Lawmakers do not have to reveal homes they own unless they are rental properties. They also do not have to say whether they have mortgages or home equity lines of credit on their non-rental residences, who holds the debt, how much it is or what the terms are. Often, it’s only when scandal occurs that the public learns of financial arrangements that pose potential conflicts of interest.
That was the case when the chairman of the Senate Banking Committee, Chris Dodd, D-Conn., and the chairman of the Senate Budget Committee, Kent Conrad, D-N.D., received preferential treatment on mortgages. Dodd was an architect of last year’s multibillion-dollar housing rescue plan. The scandal involved a Countrywide Financial Corp., “VIP” program for “friends of Angelo,” Countrywide’s then-chief executive Angelo Mozilo. The Securities and Exchange Commission filed a lawsuit this month accusing Mozilo of civil fraud and illegal insider trading.
Dodd’s mortgages don’t appear in his public financial disclosure reports; Conrad disclosed a Countrywide mortgage on a rental property but not one for a vacation home. Both have denied wrongdoing.
Of course they have.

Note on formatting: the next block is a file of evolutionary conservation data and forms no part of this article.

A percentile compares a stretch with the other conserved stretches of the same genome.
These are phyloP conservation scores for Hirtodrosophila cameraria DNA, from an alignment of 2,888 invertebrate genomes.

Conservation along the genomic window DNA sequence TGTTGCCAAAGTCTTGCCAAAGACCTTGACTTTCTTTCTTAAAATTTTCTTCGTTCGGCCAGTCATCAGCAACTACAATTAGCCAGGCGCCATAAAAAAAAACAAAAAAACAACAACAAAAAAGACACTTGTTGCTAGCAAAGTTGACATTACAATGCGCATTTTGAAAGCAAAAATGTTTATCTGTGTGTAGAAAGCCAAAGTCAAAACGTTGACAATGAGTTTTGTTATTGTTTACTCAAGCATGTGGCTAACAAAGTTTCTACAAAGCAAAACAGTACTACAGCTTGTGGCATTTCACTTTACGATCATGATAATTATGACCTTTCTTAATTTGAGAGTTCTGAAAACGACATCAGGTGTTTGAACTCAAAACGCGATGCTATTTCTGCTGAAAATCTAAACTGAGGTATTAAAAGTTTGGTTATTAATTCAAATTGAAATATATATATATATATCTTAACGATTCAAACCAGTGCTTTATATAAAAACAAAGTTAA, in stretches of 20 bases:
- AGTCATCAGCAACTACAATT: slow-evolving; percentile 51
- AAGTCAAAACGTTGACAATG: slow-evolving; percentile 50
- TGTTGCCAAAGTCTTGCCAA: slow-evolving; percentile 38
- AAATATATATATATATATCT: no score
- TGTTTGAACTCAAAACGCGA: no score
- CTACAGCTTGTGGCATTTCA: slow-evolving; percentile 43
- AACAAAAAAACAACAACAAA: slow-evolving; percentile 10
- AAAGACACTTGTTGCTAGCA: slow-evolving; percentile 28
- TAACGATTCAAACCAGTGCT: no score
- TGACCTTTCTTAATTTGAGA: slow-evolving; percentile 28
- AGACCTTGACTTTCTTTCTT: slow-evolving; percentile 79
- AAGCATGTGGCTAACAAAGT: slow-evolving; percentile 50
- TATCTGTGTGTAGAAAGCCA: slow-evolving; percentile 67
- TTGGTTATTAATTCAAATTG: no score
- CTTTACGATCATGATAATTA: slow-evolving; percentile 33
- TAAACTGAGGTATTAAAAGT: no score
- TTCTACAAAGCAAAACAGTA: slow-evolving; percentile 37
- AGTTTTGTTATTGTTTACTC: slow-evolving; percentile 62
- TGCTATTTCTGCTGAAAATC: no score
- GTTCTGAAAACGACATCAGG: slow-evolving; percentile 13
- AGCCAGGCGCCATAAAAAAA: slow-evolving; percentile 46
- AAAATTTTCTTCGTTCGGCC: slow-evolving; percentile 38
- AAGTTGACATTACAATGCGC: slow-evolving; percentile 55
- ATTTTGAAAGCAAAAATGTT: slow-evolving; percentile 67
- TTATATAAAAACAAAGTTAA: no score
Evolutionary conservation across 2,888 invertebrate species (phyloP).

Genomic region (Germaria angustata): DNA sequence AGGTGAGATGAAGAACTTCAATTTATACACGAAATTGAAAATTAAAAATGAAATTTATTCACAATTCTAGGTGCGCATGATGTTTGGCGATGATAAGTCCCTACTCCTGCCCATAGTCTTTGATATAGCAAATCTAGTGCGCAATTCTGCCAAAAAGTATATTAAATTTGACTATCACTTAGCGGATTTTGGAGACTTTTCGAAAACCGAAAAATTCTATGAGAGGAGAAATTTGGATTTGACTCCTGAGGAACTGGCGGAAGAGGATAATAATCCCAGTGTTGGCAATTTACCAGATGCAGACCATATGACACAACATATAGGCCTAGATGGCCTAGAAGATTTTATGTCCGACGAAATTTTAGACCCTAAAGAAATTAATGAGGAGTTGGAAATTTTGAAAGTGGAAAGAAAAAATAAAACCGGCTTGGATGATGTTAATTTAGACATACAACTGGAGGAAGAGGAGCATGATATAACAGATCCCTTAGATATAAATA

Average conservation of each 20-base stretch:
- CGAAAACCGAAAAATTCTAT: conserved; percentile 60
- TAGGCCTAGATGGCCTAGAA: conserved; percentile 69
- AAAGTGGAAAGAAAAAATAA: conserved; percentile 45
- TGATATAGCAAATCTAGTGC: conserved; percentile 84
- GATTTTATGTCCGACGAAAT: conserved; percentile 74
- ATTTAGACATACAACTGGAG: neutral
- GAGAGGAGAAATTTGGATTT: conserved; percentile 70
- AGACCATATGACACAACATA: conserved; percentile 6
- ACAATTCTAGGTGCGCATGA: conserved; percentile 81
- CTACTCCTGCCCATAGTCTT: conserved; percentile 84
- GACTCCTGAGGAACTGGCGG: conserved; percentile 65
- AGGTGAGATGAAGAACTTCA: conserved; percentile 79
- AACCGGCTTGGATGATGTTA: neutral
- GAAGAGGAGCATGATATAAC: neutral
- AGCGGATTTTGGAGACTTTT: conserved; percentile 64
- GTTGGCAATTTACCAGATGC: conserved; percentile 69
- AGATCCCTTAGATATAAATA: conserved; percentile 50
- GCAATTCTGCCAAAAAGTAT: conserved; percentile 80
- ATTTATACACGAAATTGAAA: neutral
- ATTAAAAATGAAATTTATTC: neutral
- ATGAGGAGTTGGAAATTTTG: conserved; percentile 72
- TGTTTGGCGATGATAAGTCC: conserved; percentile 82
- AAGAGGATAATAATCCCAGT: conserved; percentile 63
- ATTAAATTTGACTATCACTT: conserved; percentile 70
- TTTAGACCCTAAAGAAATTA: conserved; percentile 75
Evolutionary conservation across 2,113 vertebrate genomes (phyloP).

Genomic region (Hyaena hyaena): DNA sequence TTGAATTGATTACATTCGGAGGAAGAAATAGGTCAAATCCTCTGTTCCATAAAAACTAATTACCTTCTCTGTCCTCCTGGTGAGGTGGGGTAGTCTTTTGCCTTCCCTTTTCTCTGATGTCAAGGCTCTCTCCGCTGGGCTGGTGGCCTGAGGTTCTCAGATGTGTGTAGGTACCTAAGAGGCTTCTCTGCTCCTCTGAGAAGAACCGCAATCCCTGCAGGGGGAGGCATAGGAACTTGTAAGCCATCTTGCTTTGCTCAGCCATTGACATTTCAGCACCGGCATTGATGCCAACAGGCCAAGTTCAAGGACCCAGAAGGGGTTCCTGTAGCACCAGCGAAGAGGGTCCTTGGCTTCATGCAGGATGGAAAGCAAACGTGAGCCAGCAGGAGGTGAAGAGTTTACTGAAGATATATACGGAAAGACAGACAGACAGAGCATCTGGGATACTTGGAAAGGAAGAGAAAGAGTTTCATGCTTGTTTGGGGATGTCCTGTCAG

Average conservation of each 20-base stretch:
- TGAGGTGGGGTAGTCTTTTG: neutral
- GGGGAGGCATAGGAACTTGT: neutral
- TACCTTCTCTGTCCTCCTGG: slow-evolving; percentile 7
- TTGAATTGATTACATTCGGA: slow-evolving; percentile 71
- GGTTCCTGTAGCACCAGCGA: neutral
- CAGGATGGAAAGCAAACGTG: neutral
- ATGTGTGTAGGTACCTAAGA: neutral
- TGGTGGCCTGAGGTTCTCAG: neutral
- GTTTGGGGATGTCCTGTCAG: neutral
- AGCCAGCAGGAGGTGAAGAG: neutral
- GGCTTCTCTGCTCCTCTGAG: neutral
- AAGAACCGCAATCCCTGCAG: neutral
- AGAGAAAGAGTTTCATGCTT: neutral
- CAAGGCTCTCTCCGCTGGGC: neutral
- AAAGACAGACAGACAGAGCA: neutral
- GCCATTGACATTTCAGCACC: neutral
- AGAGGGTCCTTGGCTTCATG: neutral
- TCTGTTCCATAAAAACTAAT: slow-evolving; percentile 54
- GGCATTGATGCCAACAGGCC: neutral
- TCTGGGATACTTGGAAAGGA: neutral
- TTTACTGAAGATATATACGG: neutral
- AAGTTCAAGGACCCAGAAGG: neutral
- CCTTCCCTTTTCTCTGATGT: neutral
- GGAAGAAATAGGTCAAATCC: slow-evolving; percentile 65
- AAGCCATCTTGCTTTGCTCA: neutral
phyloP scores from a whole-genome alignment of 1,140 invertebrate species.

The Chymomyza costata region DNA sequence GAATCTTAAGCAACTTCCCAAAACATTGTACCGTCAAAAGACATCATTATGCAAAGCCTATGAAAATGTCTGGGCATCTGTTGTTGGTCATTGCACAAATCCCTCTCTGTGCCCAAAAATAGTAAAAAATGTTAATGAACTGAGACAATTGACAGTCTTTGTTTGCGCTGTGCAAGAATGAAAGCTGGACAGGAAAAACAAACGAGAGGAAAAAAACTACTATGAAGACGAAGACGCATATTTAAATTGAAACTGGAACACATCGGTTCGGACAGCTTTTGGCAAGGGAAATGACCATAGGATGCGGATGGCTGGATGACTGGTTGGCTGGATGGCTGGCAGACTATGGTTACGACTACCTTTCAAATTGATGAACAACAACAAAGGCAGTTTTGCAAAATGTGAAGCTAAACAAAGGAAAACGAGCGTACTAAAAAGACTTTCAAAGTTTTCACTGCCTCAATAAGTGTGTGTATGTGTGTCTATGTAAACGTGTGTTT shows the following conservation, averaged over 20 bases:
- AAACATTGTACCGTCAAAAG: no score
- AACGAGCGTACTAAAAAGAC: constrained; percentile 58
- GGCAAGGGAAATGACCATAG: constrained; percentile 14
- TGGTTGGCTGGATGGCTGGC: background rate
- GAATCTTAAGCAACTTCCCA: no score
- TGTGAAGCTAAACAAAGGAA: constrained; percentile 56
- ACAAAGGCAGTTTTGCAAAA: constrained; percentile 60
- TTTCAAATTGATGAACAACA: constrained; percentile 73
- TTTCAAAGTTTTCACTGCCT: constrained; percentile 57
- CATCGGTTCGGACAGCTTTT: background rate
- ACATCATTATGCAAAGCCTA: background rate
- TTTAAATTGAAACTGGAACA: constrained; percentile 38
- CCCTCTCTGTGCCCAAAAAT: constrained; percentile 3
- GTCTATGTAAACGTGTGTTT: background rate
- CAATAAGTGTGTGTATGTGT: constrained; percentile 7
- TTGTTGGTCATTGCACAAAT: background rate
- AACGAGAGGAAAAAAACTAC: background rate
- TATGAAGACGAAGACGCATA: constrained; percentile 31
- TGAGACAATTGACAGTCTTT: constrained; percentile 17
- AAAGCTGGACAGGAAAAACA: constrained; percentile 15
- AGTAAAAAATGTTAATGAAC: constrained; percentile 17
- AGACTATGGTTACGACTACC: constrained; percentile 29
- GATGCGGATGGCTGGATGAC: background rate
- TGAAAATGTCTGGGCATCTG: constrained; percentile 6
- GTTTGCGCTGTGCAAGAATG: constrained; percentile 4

TRANSPARENCY: Lewis Testifies U.S. Urged Silence on Deal. “Under normal circumstances, banks must alert their shareholders of any materially significant financial hits. But these weren’t normal times: Late last year, Wall Street was crumbling and BofA faced intense government pressure to buy Merrill to keep the crisis from spreading. Disclosing losses at Merrill — which eventually totaled $15.84 billion for the fourth quarter — could have given BofA’s shareholders an opportunity to stop the deal and let Merrill collapse instead.” I’m seeing a lot of potential litigation and prosecution as this bailout thing unravels. Government (and corporate) lawyers and officials will no doubt protest that they were doing what the country wanted in the face of an unprecedented crisis, but we’ve seen how well that argument plays once the crisis is over . . . .
UPDATE: The Tony Soprano perspective.
TRANSPARENCY: “The Rendell administration appears to be going out of its way to block public access to government documents. At least that is the impression left on the state’s new open-records czar. . . . According to her letter, the situation has gotten so bad that lawyers in Rendell’s office have put representatives of every state agency on notice not to even take her calls. Everything has to be in writing, the lawyers insist.” (Via NewsAlert).